Helping the Chronically Overworked Find Life Balance

Change Your Values To Change Your Priorities

 

Values Drive Priorities Which In Turn Influence The Underlying Values

Chapter 1: My Corporate Idolatry Part 6

My insight on Yom Kippur set off a chain of dominos.  Once I recognized my Corporate Idolatry, I saw the world in this new way and there was no going back.

In the past, I had unsuccessfully tried to make changes in my priorities.  It didn’t last.  Over time I went back to the same behaviors.

This time, I went a step further, and changed my values.  My family and my health had to come before the company, and low and behold the priorities in my life changed.  It didn’t happen overnight, but over time it added up to some pretty big things.  Even when I was working close to one hundred hours a week, I ate breakfast and dinner with my family every day.  It was a line in the sand, a boundary I never crossed, and its nature as an absolute rule served as a model for the additional changes to come.

I made a conscious choice to work fewer hours.  Instead of thinking in a negative way, beating myself up to work less, I focused on the positive.

My health is important.  I need to stop working by 9:30, so I have time to wind down and get to sleep.

Then it became I need to stop working by 9, so my wife and I can spend some time together. 

Although I didn’t realize it at the time, choosing an action that reinforces a value is a virtuous cycle, because the action itself reinforces the value, making it easier to take a similar action the next time. I will discuss this at greater length latter in the book.

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Forget New Year’s Resolutions – Make Decisions Instead

New Year’s Resolutions are soooo 20th Century.

Last year,  I wrote about eight people who sent me a sentence or two about the year that was ending.  It became clear that their year was colored by the choices they made in the face of challenging circumstances.

They did not make resolutions, they made decisions.

A resolution is a promise about the future, a declaration of intent to do things differently.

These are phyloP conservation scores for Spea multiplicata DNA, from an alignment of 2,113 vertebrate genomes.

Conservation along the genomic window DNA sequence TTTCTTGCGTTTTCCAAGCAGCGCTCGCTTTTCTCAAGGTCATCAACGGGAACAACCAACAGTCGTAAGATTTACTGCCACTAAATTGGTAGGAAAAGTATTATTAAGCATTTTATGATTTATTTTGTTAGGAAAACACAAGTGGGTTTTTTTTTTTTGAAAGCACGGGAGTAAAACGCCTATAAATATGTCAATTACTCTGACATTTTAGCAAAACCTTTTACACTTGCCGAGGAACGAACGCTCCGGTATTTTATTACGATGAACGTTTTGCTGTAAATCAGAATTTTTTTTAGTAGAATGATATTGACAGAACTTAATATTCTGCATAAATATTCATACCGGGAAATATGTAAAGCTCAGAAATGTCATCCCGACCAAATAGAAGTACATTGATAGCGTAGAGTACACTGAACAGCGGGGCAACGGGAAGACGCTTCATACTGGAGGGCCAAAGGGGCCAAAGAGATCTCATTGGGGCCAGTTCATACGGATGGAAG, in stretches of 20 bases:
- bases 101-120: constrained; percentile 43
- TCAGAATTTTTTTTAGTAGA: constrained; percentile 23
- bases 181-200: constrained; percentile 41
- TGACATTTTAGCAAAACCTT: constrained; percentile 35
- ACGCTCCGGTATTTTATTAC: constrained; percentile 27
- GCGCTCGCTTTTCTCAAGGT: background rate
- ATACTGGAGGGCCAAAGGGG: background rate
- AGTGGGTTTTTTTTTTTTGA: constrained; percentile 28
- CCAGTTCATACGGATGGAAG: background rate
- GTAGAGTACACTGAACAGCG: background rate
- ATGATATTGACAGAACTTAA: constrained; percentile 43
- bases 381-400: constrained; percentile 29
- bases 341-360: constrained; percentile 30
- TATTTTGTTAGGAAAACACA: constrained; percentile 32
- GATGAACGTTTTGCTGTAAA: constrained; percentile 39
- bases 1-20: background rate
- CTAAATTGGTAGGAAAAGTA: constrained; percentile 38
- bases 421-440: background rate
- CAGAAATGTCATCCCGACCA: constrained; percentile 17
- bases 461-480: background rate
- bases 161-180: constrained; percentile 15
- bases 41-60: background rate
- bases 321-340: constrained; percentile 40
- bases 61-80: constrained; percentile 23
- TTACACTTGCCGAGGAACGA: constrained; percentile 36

A decision is a choice that is made in the present.

New Year’s Resolutions are popular because they come from the desire we all share to improve our lives. It’s part of our culture, and the new year is a natural time to take stock, and contemplate change. I’ve made plenty of New Year’s Resolutions, but most of them were forgotten or ignored by the end of January.  And now I understand why.

For most of my adult life, the company was my highest priority.  But the resolutions I made dealt with surface issues, and did not address my underlying values.  For example:

  • I need to get in shape, so I will go to the gym.
  • I work too much, so this year I’m going to spend more time with my family.
  • I don’t have any time for myself, so I’m going to start a new hobby.

But when it came time for me to make a decision on a day to day basis, the company was my highest priority, so I skipped the gym, was late for dinner, and never came near a hobby.  In general, the decisions we make reflect our underlying values. The decisions we make also serve to reinforce our values.  So, my company first value system perpetuated itself.

Real change came when I changed my values, to put my health and my family ahead of the company.  New values brought new priorities, and as a consequence I made different decisions.  For example,  I decided that it would be ok for me to come into the office an hour later twice a week to give me time to go to the gym.  It worked – I got in better shape and felt better as a result.  I should say it wasn’t without consequences –I didn’t lose my job or anything, but I took a little heat, and had to work to keep that time free.  But it was ok, because the company was not as important to me as my health.

So my advice is to skip the resolutions this year.  Instead, make a decision that puts you or another person ahead of the company.  Make it right now.